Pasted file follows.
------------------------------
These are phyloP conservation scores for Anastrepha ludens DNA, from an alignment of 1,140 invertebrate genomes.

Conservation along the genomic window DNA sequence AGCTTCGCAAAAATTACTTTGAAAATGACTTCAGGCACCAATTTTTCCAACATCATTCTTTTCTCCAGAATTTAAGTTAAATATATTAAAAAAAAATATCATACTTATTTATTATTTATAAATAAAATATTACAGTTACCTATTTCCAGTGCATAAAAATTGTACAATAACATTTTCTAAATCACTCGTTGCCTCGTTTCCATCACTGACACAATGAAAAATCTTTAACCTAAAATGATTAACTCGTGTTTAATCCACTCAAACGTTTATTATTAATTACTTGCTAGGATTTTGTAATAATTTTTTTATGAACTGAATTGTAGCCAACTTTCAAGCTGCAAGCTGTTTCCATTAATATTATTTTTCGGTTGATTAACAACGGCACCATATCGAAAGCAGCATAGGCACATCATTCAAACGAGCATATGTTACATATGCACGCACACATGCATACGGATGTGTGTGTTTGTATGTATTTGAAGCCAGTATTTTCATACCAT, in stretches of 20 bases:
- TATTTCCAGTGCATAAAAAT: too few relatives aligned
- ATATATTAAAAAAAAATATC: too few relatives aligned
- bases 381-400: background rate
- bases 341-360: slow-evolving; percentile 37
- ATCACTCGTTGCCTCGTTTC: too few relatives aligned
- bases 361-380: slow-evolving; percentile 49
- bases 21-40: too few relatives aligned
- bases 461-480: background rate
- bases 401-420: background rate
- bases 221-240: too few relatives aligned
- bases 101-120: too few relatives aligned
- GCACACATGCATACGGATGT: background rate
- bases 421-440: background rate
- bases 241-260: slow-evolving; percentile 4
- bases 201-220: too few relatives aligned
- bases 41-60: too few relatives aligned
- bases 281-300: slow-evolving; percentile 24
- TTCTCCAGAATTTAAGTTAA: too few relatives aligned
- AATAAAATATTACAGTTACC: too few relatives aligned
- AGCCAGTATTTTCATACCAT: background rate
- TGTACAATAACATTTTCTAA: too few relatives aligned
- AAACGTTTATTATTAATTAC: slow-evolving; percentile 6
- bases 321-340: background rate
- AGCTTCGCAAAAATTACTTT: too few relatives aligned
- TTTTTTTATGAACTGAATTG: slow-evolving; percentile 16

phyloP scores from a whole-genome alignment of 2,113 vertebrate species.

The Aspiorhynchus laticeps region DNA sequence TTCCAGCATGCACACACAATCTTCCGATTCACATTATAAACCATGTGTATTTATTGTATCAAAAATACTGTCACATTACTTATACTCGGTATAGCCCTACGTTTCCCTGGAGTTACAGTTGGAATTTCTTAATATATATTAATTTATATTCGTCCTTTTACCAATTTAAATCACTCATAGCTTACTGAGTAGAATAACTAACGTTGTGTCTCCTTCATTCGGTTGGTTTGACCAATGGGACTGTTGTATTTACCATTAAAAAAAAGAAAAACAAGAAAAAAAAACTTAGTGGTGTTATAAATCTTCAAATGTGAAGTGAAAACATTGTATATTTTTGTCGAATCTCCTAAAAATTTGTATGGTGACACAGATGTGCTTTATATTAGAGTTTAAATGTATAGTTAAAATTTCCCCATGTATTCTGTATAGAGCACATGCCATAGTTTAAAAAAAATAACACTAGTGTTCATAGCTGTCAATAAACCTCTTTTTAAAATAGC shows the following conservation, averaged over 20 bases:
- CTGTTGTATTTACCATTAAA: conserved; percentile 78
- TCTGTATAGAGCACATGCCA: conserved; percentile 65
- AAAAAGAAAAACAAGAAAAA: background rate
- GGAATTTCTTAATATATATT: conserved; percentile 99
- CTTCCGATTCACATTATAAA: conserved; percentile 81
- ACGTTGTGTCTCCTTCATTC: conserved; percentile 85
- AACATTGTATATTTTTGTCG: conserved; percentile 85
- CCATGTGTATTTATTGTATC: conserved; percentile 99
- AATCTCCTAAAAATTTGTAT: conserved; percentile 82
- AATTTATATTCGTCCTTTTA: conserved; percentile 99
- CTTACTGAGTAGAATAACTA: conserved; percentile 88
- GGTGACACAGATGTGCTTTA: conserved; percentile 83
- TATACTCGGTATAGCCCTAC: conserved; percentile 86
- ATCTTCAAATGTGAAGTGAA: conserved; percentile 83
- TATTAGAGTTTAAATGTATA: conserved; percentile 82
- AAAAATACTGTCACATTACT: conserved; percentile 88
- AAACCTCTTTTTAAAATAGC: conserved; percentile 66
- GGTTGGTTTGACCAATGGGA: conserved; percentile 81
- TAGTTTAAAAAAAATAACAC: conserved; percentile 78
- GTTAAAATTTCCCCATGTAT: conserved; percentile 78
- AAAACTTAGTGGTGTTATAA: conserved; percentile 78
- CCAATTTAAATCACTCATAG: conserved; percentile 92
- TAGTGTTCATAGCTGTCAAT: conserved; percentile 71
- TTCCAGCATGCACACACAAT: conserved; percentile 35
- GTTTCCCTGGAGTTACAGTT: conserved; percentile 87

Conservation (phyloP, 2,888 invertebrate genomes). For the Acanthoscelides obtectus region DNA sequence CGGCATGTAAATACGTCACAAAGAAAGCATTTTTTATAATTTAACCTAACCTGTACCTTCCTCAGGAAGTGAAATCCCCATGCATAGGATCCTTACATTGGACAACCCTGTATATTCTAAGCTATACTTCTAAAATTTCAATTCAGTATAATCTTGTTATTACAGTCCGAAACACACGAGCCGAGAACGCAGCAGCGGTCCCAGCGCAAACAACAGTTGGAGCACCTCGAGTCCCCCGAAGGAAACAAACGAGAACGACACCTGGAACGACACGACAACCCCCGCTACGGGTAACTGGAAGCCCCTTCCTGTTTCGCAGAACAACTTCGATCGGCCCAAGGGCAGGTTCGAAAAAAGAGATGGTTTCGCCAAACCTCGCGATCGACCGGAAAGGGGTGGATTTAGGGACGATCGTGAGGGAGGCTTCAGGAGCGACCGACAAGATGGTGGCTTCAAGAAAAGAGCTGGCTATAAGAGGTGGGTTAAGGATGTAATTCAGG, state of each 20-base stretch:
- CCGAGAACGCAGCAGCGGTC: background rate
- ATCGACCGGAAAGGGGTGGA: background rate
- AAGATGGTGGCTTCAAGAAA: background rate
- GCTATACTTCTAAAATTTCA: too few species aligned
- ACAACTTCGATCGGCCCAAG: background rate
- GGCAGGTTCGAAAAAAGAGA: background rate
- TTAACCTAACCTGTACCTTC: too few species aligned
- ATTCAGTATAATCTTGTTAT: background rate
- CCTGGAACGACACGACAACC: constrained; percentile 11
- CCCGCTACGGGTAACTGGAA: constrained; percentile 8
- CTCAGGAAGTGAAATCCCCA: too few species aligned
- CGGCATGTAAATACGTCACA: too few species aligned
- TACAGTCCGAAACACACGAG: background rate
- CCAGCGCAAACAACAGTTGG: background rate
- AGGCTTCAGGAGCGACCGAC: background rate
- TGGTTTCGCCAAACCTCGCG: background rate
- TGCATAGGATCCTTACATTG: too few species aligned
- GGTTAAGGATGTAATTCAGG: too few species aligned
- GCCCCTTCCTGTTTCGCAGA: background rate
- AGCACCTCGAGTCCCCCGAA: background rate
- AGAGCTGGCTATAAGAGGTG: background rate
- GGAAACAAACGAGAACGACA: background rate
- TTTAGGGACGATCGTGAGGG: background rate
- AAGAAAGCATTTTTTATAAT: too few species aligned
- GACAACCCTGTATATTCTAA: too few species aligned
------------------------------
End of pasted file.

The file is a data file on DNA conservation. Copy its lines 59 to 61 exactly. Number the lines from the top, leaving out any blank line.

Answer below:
- GCTATACTTCTAAAATTTCA: too few species aligned
- ACAACTTCGATCGGCCCAAG: background rate
- GGCAGGTTCGAAAAAAGAGA: background rate